|NMU||UTAH||Libel||Mar 20, 2002|
Teen asks Utah Supreme Court to strike down criminal libel law
- A high school student was charged with violating the state’s 126-year-old criminal libel statute when he posted “vulgar” comments on a Web site about classmates and faculty, including the principal.
Utah’s archaic and seldom-used criminal libel statute should be struck down as unconstitutional, the attorney for a teen-ager accused of violating the law argued before the state Supreme Court on March 13.
Ian Lake, a former student at Milford High School in Milford City, posted derogatory comments about students and faculty on a Web site he and his classmates created during the 1999-2000 school year. The comments on the Web page were “in the vulgar but not uncommon vernacular of high school students” and portrayed the school principal as the “town drunk,” according to court papers filed by his attorneys.
Lake, who was 16, was charged under Utah’s 126-year-old criminal libel statute, and his Web site was shut down. He was jailed for seven days in a juvenile facility. Lake has since moved to California.
A jury has not heard the case against Lake. Instead, a trial judge asked the state’s Court of Appeals to decide whether the criminal libel statute was constitutional. The appellate court turned the question over to the state Supreme Court.
Lake’s attorney, Richard Van Wagoner, argued before the high court that the statute is unconstitutionally vague and fatally flawed because it lacks the “actual malice” standard required by the U.S. Supreme Court. That standard, adopted in 1964 for civil libel claims, requires a public figure to prove that a publisher made an allegedly defamatory statement knowing the statement was false or with reckless disregard for the truth. The Court later added actual malice as a constitutional requirement in criminal libel statutes.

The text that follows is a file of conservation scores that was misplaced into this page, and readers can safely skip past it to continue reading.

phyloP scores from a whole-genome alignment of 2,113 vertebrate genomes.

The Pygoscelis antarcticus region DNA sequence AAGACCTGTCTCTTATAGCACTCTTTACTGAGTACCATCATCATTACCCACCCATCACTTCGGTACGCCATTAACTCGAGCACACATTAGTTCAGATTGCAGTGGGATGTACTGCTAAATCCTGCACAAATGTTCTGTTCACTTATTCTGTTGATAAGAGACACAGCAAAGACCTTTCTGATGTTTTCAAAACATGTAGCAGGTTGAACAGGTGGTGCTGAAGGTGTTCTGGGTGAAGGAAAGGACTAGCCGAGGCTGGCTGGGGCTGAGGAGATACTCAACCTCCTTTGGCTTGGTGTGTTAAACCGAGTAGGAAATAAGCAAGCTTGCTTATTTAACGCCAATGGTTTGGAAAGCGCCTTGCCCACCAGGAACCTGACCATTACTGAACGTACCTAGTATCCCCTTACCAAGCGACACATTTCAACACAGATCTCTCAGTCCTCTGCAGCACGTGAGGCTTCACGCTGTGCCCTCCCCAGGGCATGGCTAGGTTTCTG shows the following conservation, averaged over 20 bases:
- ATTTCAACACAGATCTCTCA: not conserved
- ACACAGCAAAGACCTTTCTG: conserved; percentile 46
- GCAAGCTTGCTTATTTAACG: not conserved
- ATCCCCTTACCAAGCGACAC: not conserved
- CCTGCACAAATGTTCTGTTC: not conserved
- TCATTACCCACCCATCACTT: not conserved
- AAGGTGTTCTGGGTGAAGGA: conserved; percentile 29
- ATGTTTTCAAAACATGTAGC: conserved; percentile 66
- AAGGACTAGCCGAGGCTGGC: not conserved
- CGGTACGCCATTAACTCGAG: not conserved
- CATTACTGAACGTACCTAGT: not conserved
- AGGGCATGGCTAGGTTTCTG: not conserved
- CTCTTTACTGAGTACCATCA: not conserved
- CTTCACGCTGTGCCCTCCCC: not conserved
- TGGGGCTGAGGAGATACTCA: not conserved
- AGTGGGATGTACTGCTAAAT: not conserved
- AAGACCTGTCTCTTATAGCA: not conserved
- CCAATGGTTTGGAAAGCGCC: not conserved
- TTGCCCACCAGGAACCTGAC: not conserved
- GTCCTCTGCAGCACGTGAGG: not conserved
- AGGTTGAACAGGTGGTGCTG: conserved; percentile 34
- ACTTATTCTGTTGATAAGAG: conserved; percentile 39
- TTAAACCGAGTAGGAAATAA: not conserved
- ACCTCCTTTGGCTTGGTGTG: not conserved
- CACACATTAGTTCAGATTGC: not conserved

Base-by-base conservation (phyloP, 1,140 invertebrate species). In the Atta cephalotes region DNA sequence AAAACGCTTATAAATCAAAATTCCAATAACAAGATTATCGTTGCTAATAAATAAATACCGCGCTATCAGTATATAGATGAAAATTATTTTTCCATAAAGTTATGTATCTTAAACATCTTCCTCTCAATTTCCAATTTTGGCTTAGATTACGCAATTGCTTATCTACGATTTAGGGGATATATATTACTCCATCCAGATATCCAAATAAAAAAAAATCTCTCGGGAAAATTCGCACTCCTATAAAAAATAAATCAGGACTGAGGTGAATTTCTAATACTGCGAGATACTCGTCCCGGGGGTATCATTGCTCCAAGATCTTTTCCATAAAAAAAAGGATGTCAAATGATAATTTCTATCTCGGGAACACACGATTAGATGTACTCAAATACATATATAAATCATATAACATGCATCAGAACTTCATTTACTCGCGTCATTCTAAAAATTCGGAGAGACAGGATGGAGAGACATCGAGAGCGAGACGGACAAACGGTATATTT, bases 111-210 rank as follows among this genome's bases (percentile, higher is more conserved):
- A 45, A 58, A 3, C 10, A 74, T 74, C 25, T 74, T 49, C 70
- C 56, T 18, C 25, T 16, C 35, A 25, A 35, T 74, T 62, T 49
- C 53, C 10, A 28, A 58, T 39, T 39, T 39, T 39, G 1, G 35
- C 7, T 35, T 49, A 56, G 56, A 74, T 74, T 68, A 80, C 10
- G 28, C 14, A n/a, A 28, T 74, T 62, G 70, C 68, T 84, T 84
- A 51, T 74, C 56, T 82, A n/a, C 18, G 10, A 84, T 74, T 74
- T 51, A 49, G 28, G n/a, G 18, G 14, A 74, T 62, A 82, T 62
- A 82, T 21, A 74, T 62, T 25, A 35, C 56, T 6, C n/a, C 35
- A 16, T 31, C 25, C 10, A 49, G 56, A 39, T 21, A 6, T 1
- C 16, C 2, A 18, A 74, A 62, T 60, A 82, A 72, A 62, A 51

Utah’s criminal libel statute states that “a person is guilty of libel if he intentionally and with a malicious intent to injure another publishes or procures to be published any libel.” The crime, a misdemeanor, carries a penalty of six months in jail and a $1,000 fine, Wagoner said.
Wagoner argued to the state Supreme Court that the statute is unconstitutionally overbroad because it allows prosecution of truthful statements made with ill will or hatred and allows prosecution of false statements regardless of the actual malice standard.
“It criminalizes substantial conduct that is protected by the First Amendment,” Wagoner said in an interview.
The Reporters Committee for Freedom of the Press, the Student Press Law Center and the Society of Professional Journalists supported Lake with a friend-of-the-court brief arguing that the statute should be overturned.
Wagoner does not expect a ruling from the state Supreme Court for several months.
(Utah v. Lake; Counsel: Richard Van Wagoner, Snow, Christensen & Martineau, Salt Lake City) — MD
- Teen challenges prosecution for his ‘obsenity-laced’ website (12/6/00)
- Student charged with criminal libel over web site content (6/22/00)
- A renaissance in speech crime prosecutions (Spring 2001)
© 2002 The Reporters Committee for Freedom of the Press